You say Latkes and I say… Well, latkes, Latkas, or Levitot, if you prefer the Hebrew. Any way you say it, a latke is a delicious little joy associated most often with Hanukkah, (Not the little dude from Taxi…) Fried foods are traditional during this celebration, commemorating the miracle of the oil that burned for 8 days when the Maccabees purified and rededicated the holy temple in Jerusalem. Not to be flippant, but any celebration featuring wonderful stuff like this is my kinda deal!
These little gems are a breeze to make, and fit right in to the days after Thanksgiving for us Americans, as there is often a plethora of potatoes available. The best variety for latkes as far as I’m concerned is also the best fritte spud, the Russet. You can use a less starchy version like a Yukon Gold if you prefer, but stay away from the waxy reds and whites. While you can certainly make latkes with leftover mashed potatoes, there will a difference in the way they cook and the mouth feel that just isn’t quite right; best save those for turkey shepherds pie instead.
Now, the traditional accompaniment to latkes is applesauce. And since this is a special occasion, whip up a batch of housemade and let that marry flavors and cool while you’re building the latkes.
Use whatever apple you like best for eating, but please, please; no delicious, OK?
4 Apples of your choice
1/2 to 3/4 Cup Water
1/4 Cup Agave Nectar or Honey
1/4 teaspoon ground Cinnamon
1/4 teaspoon ground Nutmeg
Dash of Sea Salt
Peel, core and rough chop apples.
In a saucepan over medium heat, combine all ingredients and mix well.
When the mixture starts to simmer, cover and reduce heat to medium low. Cook for 15 to 20 minutes, until apples are very soft.
Remove from heat and hand mash with a fork or potato masher.
Pour into a glass bowl, cover and refrigerate.
Onto the latkes! First a few points of order…
For the flour, unbleached all purpose is fine, but try whole wheat pastry as well, it’s very nice indeed.
For the oil, stick to Sunflower, Canola, or Corn; they won’t add any heavy flavor notes to the latkes. And speaking of oil, oil temperature is critical to good results when frying; oil maintained at 350° F will ensure nice light, crispy results that don’t taste and feel soggy. Use a candy thermometer to track oil temperature, and always add foods to be fried sparingly to allow the temperature to stay where it needs to be.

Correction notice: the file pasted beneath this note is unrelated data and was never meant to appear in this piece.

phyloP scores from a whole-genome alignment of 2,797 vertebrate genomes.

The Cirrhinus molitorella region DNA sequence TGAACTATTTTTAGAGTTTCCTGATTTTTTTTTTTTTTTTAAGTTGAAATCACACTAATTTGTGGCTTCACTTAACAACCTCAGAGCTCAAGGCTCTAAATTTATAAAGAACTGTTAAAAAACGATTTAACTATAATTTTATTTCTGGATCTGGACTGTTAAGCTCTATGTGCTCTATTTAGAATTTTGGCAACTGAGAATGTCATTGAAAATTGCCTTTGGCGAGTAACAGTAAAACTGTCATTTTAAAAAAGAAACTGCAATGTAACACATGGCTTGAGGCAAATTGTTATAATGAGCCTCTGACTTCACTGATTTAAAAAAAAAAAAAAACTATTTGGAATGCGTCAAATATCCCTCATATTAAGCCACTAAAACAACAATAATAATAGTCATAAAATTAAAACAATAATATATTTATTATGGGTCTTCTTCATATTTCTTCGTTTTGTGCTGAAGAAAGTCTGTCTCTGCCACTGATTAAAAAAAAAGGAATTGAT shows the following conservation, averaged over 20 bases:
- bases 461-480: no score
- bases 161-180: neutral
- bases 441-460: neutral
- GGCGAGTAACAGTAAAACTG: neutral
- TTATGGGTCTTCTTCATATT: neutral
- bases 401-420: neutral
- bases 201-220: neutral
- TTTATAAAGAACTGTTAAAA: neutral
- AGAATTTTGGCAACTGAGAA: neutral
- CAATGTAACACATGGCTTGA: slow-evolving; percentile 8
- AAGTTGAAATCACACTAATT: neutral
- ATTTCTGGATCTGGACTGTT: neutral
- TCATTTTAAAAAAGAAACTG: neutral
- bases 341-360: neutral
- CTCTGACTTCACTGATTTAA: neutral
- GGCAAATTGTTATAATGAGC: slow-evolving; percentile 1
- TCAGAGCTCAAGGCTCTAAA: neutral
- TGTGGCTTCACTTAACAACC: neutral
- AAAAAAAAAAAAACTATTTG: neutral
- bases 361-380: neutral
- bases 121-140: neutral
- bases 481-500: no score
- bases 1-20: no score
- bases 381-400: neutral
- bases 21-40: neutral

5 medium Russet Potatoes
2 medium Sweet Onions
3 medium Eggs
1/4 to 3/4 Cup Flour
1 teaspoon Sea Salt
1/2 teaspoon fresh ground Black Pepper
1/2 to 3/4 Cup Oil
Peel your spuds and toss them into a large mixing bowl filled with enough ice water to completely submerge them.
Skin and trim ends from onions. Toss them into the ice water with the spuds.
Add oil to a frying pan over medium high heat; you’ll want about 1/4″ of oil or so. Have your thermometer handy for gauging oil temp.
Drain your spuds and onions and pat dry with a clean paper towel.
Grate the potatoes and onions with the finer side of a hand grater, or use a food processor or blender if you prefer. The hand method gives the best results for my mind. You want a nice, consistent size and blend of spuds and onions.
Check your oil and adjust heat so you’re sitting right at 350° F.
Place a platter lined with paper towels in your oven and preheat to Warm.
Toss the spud and onion blend into a colander lined with paper towels and gently squash the mix to remove excess water.
Dry off that large mixing bowl and toss your spud/onion blend in.
Lightly beat the eggs by hand and add them to the spuds and onions, then add the salt and pepper.
Add flour 1/4 cup at a time until the mixture holds together on its own, like a chunky pancake batter.
Fill a large soup spoon with a heaping hunk ‘o batter. Slip that puppy into the hot oil and gently squash it down into a cake. Fry one side for approximately 3-5 minutes, until golden brown, then and fry the other side for another 2 to 3 minutes. Look for that nice golden brown on both sides.
Now slide those little golden beauties onto the paper towel covered platter in the oven and keep fryin’. Add a little more oil if needed and watch that oil temp.
Serve nice and hot with the applesauce and a little dish of sour cream, crèma or crème fraîche.